Giulia

HOW PRECIOUS IS YOUR QUIT?

Blog Post created by Giulia Champion on Sep 10, 2013
   A thought spurred on by a discussion in Relapse Traps earlier today promoted me to write this blog. 

         

   What exactly is the value of your quit?  And what will you do, what ARE you doing to protect yourself  from relapse? 

    

   One of the things I’ve often suggested is buying a “reality” object for yourself - let’s say a week after you’ve quit.  But first a bit of history on the concept of the “reality” object.  It  stems from a suggestion by a friend long, LONG ago during the late 60s, early 70s, when people were taking LSD, acid, hallucinogens on a regular basis.  The “reality object” was something very common and familiar to you that you kept with you (for this one friend it was a coin) and if things got a little out of control and wacky in your brain (which of course they WOULD if you’re taking those kinds of drugs)  you could (supposedly) pull it out and hold it, feel it touch it, look at it, and it was supposed to bring you back, or at least maintain the thread of your blown mind to some sense of the reality that you were familiar with before you went tripping off into lala land. 

  

        And after I quit I thought, what a wonderful old idea that “reality object” is.  Our addiction and it’s attendant thought processes can be related to people who are hallucinating.  We lose all sense of the reality to the dangers of smoking when we’re beside ourselves with cravings, and we enter some other zone.  A zone where we seem to lose our minds.  Certainly we lose the sense of commitment that we had.  We stop thinking rationally about our quits and we are in “GOTTA HAVE” romancing-the-cigarette mode.  Or EXCUSE MODE.  Or...whatever you want to term it, we are not thinking realistically nor rationally.  We are functioning purely emotionally out of extreme duress, stress, fear, anxiety, want, need.... at that point.   

  

   So maybe a “reality object” might help to bring someone back from the relapse cliff edge.  The following  are some ideas I have as to what those objects might be.  This object is something to keep in your Quit Kit. 

   

   After you’ve quit for as little as a week, buy yourself something with all the money you saved from that week of not smoking.  At a minimum of $6 a pack - that’s a decent sum after a week.   If you’re a long-term quitter - do it after a year, or - YOU specify the time.  One month, six, the first hundred days, quad squad...  This object should be small enough to carry with you at all times.  It might be a locket on which your quit date is inscribed, or a ring with an inscription, a beautiful small stone, a new wallet, a silver dollar, a shell, a medallion, a feather from a rare bird....  It needs to be something that you have paid some money for.  Or, as Jim suggested - a $100 bill on which you write your quit pledge and date.   

    

   Now, here’s the deal - you blow your quit, you have to give up the object.  So I suggest you spend a lot of money on this object.  Because money tends to have value to our reality brains.  It speaks VERY LOUDLY.  And I’m trying to equate the worth of our quits with monetary worth because our brains at least DO "get" that.  Even under the hallucinatory EXCUSES of cravings. 

    

   You slip, you relapse, you give up the object.  Give it away.  Or throw it in the trash.  You’ve given away your quit, after all...  If your quit isn’t precious to you, then the object (with which your quit is equated) also becomes worthless.  I would suggest that you never have the opportunity to get it back, but that would be unfair to relapsers who come back to reclaim their freedom.  So if you intend to get back on the horse immediately after relapsing, give it to a friend to keep (until you’ve got your quit back for the same number of days you had before you relapsed)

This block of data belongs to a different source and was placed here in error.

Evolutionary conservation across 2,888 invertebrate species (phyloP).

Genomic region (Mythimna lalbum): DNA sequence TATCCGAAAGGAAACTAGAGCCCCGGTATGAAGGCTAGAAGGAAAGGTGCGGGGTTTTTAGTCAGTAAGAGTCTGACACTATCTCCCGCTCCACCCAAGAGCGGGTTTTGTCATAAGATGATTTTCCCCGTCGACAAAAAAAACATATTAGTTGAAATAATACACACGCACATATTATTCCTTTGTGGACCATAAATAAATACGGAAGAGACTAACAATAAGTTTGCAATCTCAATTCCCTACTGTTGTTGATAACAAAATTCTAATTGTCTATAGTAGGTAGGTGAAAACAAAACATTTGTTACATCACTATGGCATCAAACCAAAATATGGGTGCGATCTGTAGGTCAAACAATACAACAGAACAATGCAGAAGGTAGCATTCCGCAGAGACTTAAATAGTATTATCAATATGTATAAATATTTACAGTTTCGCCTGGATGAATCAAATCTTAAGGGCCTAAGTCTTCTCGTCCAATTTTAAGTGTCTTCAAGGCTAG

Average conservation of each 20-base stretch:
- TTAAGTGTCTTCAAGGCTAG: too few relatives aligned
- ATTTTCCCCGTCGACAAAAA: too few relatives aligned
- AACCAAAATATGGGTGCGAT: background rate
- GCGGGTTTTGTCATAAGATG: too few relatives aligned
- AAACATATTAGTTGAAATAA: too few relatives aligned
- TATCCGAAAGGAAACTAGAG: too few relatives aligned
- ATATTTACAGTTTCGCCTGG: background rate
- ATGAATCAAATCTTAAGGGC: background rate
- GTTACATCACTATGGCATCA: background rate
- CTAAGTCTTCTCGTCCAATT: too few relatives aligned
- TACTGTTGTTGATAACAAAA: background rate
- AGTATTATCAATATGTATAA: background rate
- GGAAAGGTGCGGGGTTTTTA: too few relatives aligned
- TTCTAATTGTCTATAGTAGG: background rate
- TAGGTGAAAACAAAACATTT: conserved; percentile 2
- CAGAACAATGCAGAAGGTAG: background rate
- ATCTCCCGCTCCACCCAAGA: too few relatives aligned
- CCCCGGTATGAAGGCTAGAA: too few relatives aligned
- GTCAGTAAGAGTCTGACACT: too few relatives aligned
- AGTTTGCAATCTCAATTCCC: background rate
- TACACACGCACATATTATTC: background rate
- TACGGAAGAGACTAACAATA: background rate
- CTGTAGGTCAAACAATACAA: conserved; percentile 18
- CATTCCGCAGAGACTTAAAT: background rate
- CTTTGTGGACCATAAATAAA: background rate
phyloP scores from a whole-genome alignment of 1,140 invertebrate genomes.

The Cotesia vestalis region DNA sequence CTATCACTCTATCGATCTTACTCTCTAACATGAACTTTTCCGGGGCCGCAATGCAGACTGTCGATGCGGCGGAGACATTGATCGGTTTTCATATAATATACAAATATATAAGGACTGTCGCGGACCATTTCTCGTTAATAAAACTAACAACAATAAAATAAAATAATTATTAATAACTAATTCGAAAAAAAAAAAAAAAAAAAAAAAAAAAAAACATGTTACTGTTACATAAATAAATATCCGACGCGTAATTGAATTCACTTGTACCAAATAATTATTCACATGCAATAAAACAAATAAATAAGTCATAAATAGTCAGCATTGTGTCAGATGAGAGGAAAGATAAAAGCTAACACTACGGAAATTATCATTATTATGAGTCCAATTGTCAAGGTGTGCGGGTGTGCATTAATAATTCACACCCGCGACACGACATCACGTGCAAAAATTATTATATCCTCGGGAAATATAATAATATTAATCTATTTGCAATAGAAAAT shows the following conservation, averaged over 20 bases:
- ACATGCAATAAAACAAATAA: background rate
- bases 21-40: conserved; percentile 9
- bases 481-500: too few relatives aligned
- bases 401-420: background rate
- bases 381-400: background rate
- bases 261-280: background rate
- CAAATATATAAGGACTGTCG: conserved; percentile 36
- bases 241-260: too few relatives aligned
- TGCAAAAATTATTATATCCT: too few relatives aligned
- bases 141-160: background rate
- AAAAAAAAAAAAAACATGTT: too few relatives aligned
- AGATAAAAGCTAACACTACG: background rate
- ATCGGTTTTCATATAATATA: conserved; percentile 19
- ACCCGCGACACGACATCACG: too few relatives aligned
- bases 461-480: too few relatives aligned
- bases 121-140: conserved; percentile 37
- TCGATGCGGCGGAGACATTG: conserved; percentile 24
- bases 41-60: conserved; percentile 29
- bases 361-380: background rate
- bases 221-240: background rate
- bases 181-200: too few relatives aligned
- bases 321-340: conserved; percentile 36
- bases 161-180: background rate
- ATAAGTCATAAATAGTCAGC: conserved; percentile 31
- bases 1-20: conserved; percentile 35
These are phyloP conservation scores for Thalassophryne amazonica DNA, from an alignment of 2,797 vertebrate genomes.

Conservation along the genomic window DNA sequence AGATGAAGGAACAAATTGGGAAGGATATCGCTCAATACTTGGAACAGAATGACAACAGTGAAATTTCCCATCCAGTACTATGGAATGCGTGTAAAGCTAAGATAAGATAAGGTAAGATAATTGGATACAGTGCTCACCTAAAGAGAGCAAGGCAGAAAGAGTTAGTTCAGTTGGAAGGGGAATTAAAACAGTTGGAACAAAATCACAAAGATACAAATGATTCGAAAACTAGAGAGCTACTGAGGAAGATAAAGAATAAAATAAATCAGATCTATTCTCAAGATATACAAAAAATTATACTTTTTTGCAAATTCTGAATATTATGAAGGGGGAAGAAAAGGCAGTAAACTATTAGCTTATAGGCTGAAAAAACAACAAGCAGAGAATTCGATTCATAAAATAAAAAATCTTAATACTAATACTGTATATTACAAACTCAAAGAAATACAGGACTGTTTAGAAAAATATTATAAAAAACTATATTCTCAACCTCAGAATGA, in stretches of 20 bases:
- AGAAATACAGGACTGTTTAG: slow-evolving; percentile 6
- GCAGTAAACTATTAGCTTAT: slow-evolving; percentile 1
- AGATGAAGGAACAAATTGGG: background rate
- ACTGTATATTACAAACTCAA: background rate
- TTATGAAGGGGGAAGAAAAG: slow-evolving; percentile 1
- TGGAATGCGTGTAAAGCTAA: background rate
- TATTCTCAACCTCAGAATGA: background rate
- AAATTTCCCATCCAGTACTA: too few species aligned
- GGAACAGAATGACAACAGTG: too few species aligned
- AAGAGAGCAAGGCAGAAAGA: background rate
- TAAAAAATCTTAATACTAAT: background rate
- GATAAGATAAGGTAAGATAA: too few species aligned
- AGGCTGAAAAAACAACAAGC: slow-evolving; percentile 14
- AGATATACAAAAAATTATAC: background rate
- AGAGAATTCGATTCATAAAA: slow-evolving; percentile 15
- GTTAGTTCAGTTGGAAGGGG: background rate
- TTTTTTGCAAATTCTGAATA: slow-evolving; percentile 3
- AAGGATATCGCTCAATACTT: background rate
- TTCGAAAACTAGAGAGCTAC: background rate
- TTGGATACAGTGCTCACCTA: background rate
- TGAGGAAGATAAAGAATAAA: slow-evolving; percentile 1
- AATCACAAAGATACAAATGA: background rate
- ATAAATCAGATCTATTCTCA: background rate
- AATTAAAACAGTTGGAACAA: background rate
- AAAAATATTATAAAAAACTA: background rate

Personally I think burning  the hundred dollar bill would be in order (rather than giving it away).  So I’ll say, that’s the deal with the bill, if you choose that as your quit equivalency object.  You’ve relapsed and you’re gonna spend that much on the next X number of packs of  cigarettes anyway.  What’s the difference?  It’s all going up in smoke.  Right?  Whether it’s smoke going into your mouth and lungs, or just rising up from the bill your burning. You're still throwing it away.    

    

   But, ah, yes, the DIFFERENCE is you don’t want to burn that $100 bill.  Right?  You don’t want to give away that locket you’ve inscribed with the sweat and blood of your struggle for freedom, do you?  But don’t you see, it is the embodiment of your quit.  You have no right to it any more if you’ve given away the thing for which it stands.  It’s an emblem.  And you are no longer deserving of the honor of owning it.   

  

     Another emblem of your quit could be something that you don’t buy, but something that is very dear to you.  A one-of-a-kind piece.  Perhaps a gift from a friend, a lock of you child’s baby hair, an irreplaceable photo of your grandparents.  You can choose that as your “reality object” and the moment you give up your quit, you give up that thing that is so precious  to you.  Destroy the photo under the kitchen tap, shatter the friend’s gift with a hammer, flush the baby hair down the toilet.   

    

   Do this.  In some way, in whatever fashion you choose, but do it.  And be true to it.  Truly give it away if you blow your quit.  Toss it painfully in the trash and don’t fetch it back.   Or burn that bill.  It is an important lesson to teach you the value of your quit.  It’s not just a thought exercise.  Because the value of your life, which is why you quit, is beyond measure.   

    

   How precious is YOUR quit?  What will you do to protect it?  How much is it worth to you? 

Outcomes